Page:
As more electric vehicles reach dealer showrooms, EV tax credits are stuck in a legislative limbo, according to observers on Capitol Hill.
The logjam on Capitol Hill also means buyers of EVs from General Motors and Tesla remain ineligible for the existing credits, according to fueleconomy.gov.
However, battery-electric vehicles and plug-in-hybrids from a variety of manufacturers, including Ford, Stellantis, Rivian, Lucid, Audi, Porsche, Volkswagen, Hyundai, Volvo and other manufacturers are eligible for tax credits ranging from $2,500 to $7,500 because they have not yet hit the ceiling Congress put in place more than decade ago.
Automakers are now supporting revisions, updating the EV tax credit law since several more manufacturers, such as Ford, are quickly approaching the ceiling built into the current law.
GM Chairman and CEO Mary Barra specifically thanked Senator Debbie Stabenow during the ceremony announcing GM’s $7 billion EV production investment Michigan Tuesday morning for her efforts to move the new tax credits through Congress.
Campaign for wider credits continues
With electric vehicles gaining traction, the Biden administration is advocating expanding and updating the EV tax credits as part of its effort to foster the development of clean energy and fight climate change. The Biden EV credits also included an extra $4,500 credit electric vehicles built in the U.S. with union labor.
Biden’s climate change agenda, however, stalled in Congress before Christmas, when Senator Joe Manchin (D-West Virginia) said he could not in good conscience support the administrations omnibus Build Back Better bill because it was too expensive and could add inflationary pressure.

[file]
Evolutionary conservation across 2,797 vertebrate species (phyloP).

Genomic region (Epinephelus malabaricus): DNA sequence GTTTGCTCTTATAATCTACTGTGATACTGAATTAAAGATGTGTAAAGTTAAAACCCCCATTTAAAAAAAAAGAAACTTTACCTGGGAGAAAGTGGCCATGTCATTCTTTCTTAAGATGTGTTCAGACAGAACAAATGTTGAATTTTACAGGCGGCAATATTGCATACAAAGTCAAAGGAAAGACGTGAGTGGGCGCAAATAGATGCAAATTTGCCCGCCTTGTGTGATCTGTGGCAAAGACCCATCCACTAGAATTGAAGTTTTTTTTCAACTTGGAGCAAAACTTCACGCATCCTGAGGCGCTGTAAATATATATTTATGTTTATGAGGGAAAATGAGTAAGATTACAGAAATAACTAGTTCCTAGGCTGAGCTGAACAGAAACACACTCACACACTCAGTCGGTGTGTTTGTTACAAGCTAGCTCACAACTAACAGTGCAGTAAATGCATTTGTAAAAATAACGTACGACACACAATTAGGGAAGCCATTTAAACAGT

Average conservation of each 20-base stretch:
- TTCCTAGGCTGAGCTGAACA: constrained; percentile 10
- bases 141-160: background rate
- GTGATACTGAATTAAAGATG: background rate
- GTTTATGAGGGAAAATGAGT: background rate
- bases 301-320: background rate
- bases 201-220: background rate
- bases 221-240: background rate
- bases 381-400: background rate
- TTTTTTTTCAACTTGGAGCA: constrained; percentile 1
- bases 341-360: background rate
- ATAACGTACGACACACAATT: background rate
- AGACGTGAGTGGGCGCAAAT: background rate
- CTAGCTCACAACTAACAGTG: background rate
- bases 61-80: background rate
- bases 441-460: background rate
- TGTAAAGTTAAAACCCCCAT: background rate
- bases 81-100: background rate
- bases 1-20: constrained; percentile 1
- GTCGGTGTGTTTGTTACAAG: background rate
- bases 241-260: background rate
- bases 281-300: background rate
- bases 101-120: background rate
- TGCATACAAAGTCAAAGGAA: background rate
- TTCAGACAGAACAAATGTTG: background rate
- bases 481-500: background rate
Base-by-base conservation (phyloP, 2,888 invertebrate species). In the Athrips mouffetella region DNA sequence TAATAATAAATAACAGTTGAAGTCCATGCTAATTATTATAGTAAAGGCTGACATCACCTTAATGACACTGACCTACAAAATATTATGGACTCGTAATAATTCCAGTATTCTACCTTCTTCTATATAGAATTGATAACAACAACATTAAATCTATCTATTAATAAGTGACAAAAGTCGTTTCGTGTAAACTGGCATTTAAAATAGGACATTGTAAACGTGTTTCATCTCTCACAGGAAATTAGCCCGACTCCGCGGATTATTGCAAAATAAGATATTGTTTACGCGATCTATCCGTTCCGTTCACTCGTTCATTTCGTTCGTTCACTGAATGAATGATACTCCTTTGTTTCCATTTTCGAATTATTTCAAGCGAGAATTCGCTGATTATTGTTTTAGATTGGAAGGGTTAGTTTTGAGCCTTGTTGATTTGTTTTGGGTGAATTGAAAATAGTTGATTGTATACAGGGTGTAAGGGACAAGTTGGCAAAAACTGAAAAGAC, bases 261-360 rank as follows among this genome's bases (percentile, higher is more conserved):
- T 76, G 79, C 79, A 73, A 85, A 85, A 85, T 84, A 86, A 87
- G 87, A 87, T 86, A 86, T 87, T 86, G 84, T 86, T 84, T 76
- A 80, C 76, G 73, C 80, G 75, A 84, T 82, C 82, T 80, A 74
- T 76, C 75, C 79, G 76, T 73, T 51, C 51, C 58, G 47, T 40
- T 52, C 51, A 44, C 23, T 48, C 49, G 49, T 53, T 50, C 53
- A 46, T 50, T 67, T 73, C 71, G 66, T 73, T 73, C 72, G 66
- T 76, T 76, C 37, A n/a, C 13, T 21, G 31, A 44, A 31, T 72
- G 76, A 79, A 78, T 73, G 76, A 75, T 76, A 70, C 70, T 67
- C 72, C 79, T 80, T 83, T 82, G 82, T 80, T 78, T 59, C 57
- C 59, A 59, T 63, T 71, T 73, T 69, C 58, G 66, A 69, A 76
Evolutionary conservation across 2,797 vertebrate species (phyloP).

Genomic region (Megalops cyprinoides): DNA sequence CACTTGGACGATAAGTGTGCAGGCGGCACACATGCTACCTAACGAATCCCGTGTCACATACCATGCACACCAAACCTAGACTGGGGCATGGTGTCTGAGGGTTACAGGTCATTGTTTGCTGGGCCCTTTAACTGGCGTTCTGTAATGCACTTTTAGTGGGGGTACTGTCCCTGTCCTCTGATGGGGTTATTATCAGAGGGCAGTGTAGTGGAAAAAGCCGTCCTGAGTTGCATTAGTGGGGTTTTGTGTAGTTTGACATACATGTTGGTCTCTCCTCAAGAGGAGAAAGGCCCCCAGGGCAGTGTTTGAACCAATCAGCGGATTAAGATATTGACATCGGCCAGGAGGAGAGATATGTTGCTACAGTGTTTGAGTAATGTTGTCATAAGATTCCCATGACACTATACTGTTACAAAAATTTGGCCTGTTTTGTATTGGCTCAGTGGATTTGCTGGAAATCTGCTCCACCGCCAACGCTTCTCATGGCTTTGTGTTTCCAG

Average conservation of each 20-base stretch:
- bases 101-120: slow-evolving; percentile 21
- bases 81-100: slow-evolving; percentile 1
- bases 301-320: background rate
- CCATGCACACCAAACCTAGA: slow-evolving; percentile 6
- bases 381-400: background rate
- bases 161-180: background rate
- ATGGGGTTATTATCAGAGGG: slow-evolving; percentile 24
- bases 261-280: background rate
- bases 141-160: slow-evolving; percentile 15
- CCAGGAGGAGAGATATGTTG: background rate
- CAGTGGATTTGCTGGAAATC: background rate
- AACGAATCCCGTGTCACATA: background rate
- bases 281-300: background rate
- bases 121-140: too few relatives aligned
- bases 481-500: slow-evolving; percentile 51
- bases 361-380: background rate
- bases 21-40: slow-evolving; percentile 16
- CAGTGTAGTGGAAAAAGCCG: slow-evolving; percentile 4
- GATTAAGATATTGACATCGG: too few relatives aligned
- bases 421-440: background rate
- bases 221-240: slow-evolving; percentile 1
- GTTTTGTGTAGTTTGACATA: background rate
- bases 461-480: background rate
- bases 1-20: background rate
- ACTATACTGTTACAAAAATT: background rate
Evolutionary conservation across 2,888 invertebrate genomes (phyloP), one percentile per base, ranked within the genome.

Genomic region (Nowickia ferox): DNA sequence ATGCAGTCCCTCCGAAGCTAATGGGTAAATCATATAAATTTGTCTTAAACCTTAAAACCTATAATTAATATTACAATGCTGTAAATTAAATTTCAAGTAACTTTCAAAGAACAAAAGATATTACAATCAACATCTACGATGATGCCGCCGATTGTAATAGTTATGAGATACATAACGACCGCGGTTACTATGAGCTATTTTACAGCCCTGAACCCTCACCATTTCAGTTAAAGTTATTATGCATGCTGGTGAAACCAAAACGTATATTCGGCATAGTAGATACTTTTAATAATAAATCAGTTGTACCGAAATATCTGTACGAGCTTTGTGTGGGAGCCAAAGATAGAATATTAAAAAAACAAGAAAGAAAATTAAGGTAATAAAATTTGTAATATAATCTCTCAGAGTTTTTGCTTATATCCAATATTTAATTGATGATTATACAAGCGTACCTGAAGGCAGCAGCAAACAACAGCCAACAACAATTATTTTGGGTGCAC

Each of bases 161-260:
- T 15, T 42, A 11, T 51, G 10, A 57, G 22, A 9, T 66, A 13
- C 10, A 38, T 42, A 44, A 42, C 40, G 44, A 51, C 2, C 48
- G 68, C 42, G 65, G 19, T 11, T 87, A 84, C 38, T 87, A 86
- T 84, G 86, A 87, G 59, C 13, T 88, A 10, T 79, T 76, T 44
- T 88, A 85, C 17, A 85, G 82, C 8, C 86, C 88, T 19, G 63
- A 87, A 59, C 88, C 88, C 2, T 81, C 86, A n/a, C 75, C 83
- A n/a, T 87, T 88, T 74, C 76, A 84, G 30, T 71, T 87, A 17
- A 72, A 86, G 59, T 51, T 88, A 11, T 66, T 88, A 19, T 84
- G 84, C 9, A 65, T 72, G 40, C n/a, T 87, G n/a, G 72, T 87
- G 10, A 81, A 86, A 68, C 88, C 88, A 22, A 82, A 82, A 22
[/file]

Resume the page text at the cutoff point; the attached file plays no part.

Republican Senators were uniformly opposed to Build Back Better, which cleared the U.S. House of Representatives on a party line vote with Democrats favoring it and Republicans opposing it.
One piece of Biden’s agenda to boost electric vehicles — $551 million expansion of the nation’s EV charging network — was approved by Congress as part of the infrastructure bill.
Now Biden and his allies on Capitol Hill as well as automakers with a vested interest in electric vehicles are searching for a way forward.
“Democrats are eyeing turning their focus toward bipartisan bills and legislative housekeeping like funding the government and confirming Biden’s nominees on the floor, while trying to figure out a path forward on a pared-down social and climate spending without boxing themselves in with a hard deadline,” reported The Hill, a news website that follows developments on Capitol Hill.
Biden suggests a way
“It’s clear to me that we’re going to have to probably break it up,” Biden said during a two-hour press conference, marking the end of his first year in office.
“The president suggested key items included in the Build Back Better such as clean energy and early childhood education could fare better if they were presented to Congress in separate bills,” said White House National Economic Council Director Brian Deese during an appearance on Bloomberg TV.
“The clean-energy provisions in this bill will not only make it easier and cheaper to deploy clean energy and address the climate crisis. It will reduce energy costs.”
The Hill, however, noted in its analysis Congress faces multiple tasks right now. Nonetheless, the tax credits for EV buyers are still very much.
Rep. Dan Kildee, who helped move the tax credits through the House, noted this week, “The future of the automotive industry is electric. As a country, we either let China continue to dominate the production of electric vehicles, or we can make strategic investments like today’s announcement that will result in Michigan workers and union labor making these vehicles here in the United States. In Congress, I am working with Senator Stabenow to expand the electric vehicle tax credit, to give consumers a tax cut and incentivize more American-made electric vehicles.”